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1 LuizCesar commented Permalink

Andy, <br /> Congratulations for your series. I read all posts and I liked very much, but I think the only way to capture the knowledge is practicing...only reading the concepts is not enough. So I suggest you to write about the pratical application of this concepts. <div>&nbsp;</div> Thanks. <div>&nbsp;</div> Luiz Cesar.

2 AndyGurd commented Permalink

Thank you for your feedback Luiz, I'm glad you're enjoying the series - there are more parts to follow. I completely agree that practice is the best way to learn and that examples of where techniques have been applied are very powerful. We'll look at doing a follow-up series on practical application experiences.

3 QA1-Skip commented Permalink

In the V-model of development, I advocated traceability. It wasa neat way to tie up loose ends after months of development. Now that we have more agile delivery, I question the value of tracing. When we are defining, designing, building, and testing software in short increments, how does traceability help me to deliver a better solution more quickly with a happier team?

4 AndyGurd commented Permalink

Hi Skip, thank you for your question. I've had lots of discussion and debate both within IBM, with industry experts and with clients around the topic of agile, requirements management and traceability, and it raises some interesting questions. What relationships do you still need to maintain between artifacts in your more agile approach? How do you maintain the big picture of what the systems/application does and how it does it, that lives beyond an iteration/sprint? What we've found is if you think of the V-model as an information model, rather than a process model, it's equally applicable in agile approaches as well as waterfall or hybrid waterfall-iterative approaches. When you create the artifacts and relationships and in what order will be different, but as a system of record the artifacts and their relationships will likely still exist and the relationships will still look like the V-model. Traceability must be done as part of the analysis, design, implement, test, build and deploy activities rather than as an after thought. Tools should create implicit relationships when a workflow is enacted and also make it very simple to create, maintain and utilize explicit relationships so that traceability is a benefit not an overhead. Whether you're following a waterfall or agile approach I believe traceability helps you provide context and rationale for design decisions, more quickly and easily track down sources of defects and identify all potentially impacted artifacts and components when a change request is evaluated.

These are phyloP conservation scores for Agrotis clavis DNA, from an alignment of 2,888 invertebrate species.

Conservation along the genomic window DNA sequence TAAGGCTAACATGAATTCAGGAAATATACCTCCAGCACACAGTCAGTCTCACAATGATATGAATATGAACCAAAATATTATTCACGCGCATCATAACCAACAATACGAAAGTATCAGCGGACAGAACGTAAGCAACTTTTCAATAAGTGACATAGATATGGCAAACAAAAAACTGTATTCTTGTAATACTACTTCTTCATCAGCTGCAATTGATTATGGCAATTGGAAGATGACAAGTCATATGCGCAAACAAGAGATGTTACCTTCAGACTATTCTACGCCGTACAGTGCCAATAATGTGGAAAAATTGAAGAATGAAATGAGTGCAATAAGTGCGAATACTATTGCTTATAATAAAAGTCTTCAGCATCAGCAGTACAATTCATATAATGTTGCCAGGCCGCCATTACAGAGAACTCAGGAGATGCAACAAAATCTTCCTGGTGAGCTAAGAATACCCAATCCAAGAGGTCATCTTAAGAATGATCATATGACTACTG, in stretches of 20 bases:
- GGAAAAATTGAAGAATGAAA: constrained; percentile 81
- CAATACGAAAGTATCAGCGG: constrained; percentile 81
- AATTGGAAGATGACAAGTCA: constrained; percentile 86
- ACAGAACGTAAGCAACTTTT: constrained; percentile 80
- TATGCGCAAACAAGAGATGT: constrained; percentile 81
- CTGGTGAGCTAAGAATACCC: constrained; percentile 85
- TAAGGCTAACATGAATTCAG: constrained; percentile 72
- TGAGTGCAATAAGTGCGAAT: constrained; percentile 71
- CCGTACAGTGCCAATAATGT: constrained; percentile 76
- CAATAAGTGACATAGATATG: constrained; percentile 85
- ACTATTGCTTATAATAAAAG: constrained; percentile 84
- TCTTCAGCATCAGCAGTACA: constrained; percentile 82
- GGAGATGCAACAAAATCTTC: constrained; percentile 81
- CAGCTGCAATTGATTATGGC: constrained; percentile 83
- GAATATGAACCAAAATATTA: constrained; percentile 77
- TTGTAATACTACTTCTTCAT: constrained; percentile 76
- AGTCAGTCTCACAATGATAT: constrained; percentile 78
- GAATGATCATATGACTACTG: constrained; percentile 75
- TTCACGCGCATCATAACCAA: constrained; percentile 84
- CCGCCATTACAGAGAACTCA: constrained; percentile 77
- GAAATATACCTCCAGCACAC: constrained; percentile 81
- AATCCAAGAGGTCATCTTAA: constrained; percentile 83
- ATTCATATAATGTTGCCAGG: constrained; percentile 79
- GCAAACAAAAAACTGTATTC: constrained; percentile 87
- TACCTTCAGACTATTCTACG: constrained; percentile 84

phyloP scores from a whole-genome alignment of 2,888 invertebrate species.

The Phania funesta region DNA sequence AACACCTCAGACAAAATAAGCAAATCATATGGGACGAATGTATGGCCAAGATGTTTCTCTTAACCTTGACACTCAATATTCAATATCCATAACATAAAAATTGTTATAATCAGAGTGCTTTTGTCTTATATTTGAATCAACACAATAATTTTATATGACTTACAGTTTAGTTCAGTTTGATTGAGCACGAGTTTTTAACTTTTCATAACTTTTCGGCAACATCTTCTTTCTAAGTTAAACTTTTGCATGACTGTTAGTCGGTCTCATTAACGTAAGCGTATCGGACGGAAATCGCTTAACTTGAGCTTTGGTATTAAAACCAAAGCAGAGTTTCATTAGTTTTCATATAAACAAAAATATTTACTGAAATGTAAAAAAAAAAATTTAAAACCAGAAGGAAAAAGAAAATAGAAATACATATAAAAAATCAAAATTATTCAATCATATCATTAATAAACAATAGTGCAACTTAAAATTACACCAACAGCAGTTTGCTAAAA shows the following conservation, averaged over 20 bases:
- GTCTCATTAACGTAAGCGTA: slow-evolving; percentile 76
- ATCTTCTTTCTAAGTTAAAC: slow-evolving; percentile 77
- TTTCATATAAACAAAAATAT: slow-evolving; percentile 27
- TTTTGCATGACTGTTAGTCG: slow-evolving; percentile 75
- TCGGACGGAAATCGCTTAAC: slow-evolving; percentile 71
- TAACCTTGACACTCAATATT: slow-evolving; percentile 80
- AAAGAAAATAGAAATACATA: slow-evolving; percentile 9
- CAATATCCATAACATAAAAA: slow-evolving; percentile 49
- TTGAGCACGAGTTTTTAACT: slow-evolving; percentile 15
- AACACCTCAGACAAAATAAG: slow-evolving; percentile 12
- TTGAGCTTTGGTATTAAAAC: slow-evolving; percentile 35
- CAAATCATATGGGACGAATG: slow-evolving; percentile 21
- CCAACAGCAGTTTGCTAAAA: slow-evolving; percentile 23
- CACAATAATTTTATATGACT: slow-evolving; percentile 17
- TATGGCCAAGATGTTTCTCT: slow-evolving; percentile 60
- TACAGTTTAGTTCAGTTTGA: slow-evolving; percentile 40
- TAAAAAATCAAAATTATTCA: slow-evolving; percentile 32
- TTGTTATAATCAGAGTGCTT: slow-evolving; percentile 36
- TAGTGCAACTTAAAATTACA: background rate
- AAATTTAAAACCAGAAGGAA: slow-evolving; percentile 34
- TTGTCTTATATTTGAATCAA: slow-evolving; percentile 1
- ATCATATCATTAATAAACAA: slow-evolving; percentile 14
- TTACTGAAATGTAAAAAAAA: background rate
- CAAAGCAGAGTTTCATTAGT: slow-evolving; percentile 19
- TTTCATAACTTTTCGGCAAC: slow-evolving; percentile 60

5 KeithCollyer commented Permalink

Andy gets it exactly right here. Since I first came across the V-model, I have treated it as an information model rather than a process model, even though it is usually defined as the latter. In fact, I would argue that traceability is the only possible way that you can understand the relationships between the information that you are creating. A "traditional" approach involves a fairly linear development of information. This means that, at a gross level, it is relatively easy to keep track of where information comes from - though of course traceability is still needed at the detail level. Agile development is naturally more accumulative. It still has to create the same artifacts, and the relationships between those artifacts are the same as they are for traditional development. So why would you not want traceability? In fact, the need is even more pressing as there is no necessary relationship between what you do in one timebox and the next. The only way you can understand the connectedness of the information that you create is through traceability